A year ago the Court of Appeal referred to the European Court of Justice the case of USDAW v Woolworths on the trigger for collective redundancy consultation obligations for multi-site employers. The UK trigger requires 20 or more proposed redundancies "at one establishment" over a 90 day period.
The EAT had ruled that this trigger did not properly implement EU law, and that the obligation to inform and consult for collective redundancies applies whenever an employer proposes 20 or more redundancies in aggregate even if this is spread across a number of separate workplaces or business units.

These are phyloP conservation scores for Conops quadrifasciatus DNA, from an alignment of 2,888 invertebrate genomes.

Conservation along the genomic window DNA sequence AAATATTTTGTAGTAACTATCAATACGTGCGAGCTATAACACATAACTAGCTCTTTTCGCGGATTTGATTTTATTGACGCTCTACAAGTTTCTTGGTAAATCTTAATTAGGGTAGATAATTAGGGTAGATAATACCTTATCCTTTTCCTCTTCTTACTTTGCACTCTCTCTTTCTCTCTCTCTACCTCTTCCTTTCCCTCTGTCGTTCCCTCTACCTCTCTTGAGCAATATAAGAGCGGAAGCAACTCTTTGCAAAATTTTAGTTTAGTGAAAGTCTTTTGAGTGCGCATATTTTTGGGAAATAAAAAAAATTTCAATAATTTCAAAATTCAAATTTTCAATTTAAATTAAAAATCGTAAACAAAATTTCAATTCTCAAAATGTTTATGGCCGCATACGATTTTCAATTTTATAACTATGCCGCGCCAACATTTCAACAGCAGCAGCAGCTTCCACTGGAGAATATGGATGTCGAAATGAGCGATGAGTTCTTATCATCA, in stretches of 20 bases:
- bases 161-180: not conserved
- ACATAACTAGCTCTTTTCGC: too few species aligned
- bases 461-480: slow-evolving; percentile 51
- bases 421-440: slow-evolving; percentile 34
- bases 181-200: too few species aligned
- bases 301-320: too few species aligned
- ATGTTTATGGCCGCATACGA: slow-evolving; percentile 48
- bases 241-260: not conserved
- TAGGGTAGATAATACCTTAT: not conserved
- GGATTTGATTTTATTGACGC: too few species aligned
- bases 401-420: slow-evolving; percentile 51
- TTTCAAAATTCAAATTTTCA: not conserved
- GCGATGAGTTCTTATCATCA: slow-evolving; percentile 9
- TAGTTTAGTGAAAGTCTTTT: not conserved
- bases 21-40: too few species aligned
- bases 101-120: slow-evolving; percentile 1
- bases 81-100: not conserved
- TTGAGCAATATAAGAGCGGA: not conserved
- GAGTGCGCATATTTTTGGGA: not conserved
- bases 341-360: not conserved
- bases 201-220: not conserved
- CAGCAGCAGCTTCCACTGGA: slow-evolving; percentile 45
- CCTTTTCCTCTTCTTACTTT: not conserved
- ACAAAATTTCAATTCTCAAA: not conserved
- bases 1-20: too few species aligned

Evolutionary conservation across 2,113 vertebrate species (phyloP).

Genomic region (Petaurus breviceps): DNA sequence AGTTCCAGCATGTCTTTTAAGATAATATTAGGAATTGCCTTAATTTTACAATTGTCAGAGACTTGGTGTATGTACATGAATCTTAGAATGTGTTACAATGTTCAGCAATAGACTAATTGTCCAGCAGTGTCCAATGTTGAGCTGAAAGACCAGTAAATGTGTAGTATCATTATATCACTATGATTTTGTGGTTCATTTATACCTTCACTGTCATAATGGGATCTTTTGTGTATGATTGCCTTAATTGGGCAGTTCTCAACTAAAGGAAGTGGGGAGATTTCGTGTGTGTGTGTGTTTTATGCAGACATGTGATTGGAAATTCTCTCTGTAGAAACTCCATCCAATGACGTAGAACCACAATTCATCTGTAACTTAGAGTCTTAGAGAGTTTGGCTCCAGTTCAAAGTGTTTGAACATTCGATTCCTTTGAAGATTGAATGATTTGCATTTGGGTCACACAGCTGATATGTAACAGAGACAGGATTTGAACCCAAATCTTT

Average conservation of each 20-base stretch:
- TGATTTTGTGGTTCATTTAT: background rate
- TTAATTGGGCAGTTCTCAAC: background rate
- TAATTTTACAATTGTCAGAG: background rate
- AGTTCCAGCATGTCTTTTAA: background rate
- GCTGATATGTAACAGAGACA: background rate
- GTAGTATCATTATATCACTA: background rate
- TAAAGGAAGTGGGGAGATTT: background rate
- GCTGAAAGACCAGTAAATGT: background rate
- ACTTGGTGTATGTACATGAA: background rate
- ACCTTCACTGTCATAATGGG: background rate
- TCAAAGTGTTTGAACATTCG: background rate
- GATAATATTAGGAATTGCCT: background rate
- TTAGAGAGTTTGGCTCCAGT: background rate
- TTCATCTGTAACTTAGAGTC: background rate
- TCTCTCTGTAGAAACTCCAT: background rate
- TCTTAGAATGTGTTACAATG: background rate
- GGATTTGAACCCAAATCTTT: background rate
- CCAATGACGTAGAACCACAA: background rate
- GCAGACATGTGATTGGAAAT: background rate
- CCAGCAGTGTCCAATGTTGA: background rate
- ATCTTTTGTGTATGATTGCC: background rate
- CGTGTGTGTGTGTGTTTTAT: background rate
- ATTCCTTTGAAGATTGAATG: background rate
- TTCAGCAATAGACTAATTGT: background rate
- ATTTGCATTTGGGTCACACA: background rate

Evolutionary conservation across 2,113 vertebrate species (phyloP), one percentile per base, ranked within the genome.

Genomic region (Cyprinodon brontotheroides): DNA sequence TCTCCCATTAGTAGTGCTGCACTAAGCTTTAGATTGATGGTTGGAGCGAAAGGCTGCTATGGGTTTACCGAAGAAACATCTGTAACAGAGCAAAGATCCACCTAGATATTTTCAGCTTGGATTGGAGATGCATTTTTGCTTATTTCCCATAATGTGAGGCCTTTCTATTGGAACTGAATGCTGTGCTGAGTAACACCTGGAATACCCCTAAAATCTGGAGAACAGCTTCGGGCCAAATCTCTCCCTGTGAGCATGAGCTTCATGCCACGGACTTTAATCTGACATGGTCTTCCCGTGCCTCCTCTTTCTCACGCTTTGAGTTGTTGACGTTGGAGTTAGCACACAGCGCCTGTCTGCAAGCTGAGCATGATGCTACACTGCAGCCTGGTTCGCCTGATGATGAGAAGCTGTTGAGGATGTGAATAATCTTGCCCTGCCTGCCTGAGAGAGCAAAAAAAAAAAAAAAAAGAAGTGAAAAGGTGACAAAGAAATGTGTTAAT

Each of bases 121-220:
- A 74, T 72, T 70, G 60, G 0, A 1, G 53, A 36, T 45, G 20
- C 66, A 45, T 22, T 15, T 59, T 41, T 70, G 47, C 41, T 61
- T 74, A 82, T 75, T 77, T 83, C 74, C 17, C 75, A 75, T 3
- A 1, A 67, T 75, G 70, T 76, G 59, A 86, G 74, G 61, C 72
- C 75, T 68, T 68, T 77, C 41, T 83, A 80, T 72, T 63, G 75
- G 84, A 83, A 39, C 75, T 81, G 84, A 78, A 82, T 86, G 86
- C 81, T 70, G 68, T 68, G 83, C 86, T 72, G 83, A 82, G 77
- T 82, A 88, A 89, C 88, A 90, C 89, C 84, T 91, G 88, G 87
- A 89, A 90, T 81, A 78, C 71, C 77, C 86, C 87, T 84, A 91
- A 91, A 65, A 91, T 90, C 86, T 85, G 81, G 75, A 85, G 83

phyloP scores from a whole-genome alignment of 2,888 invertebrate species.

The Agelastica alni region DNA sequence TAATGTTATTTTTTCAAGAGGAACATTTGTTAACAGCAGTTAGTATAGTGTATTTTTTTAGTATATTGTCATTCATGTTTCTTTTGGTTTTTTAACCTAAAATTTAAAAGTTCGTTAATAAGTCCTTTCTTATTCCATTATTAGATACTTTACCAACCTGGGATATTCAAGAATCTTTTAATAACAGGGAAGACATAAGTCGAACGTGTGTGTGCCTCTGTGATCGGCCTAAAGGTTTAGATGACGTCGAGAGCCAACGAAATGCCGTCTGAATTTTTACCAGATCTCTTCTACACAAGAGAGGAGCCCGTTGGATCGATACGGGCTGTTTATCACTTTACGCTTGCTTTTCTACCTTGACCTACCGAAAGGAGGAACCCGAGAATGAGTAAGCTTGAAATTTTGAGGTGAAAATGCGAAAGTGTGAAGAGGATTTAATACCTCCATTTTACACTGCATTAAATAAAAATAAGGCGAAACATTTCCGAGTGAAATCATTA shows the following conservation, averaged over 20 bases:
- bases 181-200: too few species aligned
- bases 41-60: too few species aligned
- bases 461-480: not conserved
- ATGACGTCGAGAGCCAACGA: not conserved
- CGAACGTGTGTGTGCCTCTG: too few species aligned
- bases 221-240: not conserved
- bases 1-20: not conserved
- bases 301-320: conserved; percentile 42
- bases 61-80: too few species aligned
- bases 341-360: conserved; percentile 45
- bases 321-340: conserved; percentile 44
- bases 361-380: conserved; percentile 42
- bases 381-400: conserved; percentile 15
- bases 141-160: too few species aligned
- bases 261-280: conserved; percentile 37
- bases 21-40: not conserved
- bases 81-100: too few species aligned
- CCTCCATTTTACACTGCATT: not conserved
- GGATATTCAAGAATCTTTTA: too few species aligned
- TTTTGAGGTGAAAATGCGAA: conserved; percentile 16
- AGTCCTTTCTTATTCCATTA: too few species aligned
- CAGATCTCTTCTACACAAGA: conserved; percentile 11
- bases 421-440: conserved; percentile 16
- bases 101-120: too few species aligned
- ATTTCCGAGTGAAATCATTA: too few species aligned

The Advocate General has now recommended that the ECJ disagree with the EAT's view. In his opinion delivered on 5 February 2015, the Advocate General considered that the rationale for the EU law is to require consultation where redundancies pose a threat to the survival of local communities, hence the focus on the local employment unit was appropriate. EU law therefore did not require redundancies to be aggregated across all of an employer's separate employment units when applying the threshold. If the European Court of Justice follows the Advocate General's opinion when it gives its ruling later this year, this will be welcome news for multi-site employers.
Further details are included in our blog here.